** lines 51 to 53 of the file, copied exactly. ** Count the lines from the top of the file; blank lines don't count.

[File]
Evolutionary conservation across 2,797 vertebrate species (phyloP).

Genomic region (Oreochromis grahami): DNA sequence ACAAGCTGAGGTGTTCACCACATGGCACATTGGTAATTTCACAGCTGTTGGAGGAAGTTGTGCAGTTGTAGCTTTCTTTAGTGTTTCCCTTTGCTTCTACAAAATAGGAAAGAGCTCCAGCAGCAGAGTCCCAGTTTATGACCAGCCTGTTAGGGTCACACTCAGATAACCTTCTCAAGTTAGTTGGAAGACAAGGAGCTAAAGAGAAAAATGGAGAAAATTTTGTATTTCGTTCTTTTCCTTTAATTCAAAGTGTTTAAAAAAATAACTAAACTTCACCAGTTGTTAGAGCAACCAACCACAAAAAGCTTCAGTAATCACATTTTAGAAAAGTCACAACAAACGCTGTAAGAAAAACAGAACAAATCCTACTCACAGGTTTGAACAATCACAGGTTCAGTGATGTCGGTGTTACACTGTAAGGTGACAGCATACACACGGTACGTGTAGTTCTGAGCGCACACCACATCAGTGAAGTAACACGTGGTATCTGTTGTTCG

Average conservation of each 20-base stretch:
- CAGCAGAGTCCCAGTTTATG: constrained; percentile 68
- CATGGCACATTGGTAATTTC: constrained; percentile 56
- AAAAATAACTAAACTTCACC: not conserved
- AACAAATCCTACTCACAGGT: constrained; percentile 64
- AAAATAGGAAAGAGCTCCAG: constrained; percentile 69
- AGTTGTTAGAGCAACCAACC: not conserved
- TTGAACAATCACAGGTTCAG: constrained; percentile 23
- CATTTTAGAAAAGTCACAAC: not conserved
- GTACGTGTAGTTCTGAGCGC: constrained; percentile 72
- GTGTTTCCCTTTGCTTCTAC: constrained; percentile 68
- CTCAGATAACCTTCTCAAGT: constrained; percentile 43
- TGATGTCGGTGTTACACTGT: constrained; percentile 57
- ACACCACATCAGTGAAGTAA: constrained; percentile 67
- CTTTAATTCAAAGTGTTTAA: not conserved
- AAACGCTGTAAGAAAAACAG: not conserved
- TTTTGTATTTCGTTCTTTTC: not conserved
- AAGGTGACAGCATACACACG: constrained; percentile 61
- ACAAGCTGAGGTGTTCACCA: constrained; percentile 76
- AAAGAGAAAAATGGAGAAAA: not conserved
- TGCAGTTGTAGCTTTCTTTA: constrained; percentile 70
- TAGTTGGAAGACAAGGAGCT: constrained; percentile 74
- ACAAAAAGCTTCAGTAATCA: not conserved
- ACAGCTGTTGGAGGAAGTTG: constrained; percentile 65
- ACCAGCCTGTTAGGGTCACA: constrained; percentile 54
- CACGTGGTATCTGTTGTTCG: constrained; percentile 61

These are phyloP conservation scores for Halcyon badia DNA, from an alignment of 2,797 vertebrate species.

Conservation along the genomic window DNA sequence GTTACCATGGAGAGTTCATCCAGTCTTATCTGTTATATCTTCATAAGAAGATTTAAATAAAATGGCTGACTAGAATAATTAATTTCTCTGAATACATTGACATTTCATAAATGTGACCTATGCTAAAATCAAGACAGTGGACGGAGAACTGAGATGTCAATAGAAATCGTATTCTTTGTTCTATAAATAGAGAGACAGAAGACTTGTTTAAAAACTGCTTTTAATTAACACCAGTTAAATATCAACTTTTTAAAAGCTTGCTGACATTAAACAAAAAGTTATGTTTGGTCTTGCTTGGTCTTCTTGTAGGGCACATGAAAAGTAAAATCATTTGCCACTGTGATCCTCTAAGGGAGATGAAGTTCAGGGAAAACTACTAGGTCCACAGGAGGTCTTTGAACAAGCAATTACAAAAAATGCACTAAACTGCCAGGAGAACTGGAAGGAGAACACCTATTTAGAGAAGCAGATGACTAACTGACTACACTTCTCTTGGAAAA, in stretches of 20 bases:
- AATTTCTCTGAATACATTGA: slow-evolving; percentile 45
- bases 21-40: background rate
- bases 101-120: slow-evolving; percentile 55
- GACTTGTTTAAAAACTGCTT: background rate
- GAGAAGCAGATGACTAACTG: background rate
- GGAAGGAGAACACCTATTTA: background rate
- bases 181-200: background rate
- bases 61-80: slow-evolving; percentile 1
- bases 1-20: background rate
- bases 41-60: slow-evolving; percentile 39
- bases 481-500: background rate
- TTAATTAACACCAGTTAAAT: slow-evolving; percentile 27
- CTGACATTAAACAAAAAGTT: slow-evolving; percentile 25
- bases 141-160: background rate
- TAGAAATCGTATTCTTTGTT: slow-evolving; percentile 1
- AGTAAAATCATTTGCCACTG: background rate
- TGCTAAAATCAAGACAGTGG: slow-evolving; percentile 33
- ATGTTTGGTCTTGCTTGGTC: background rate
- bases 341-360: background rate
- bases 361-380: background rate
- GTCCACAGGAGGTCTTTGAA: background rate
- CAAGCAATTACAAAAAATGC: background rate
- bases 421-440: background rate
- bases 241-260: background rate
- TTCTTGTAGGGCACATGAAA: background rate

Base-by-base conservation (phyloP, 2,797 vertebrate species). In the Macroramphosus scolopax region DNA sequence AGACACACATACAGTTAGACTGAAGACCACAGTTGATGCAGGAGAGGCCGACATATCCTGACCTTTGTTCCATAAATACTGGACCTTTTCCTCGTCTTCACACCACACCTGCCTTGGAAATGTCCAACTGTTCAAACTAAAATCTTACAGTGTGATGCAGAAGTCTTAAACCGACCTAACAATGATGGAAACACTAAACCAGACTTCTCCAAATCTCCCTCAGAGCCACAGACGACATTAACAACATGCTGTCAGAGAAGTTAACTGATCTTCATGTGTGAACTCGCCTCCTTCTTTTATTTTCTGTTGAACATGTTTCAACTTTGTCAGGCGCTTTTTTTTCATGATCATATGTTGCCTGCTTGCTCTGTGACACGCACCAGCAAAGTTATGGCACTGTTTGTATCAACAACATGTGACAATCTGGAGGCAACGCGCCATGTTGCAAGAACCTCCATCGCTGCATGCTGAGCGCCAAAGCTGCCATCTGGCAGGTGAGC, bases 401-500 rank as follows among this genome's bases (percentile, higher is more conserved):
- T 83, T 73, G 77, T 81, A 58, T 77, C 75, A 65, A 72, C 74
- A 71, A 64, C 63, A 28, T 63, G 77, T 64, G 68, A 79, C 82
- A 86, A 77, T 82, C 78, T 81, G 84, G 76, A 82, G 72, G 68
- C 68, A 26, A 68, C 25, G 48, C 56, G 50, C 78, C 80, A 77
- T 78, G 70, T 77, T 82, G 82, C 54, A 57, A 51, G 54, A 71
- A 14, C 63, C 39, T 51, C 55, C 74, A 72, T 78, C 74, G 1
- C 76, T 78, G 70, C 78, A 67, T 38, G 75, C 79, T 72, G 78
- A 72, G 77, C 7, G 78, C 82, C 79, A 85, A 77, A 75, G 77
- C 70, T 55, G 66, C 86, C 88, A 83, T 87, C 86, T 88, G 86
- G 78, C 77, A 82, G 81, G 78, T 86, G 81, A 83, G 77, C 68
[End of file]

- GTCCACAGGAGGTCTTTGAA: background rate
- CAAGCAATTACAAAAAATGC: background rate
- bases 421-440: background rate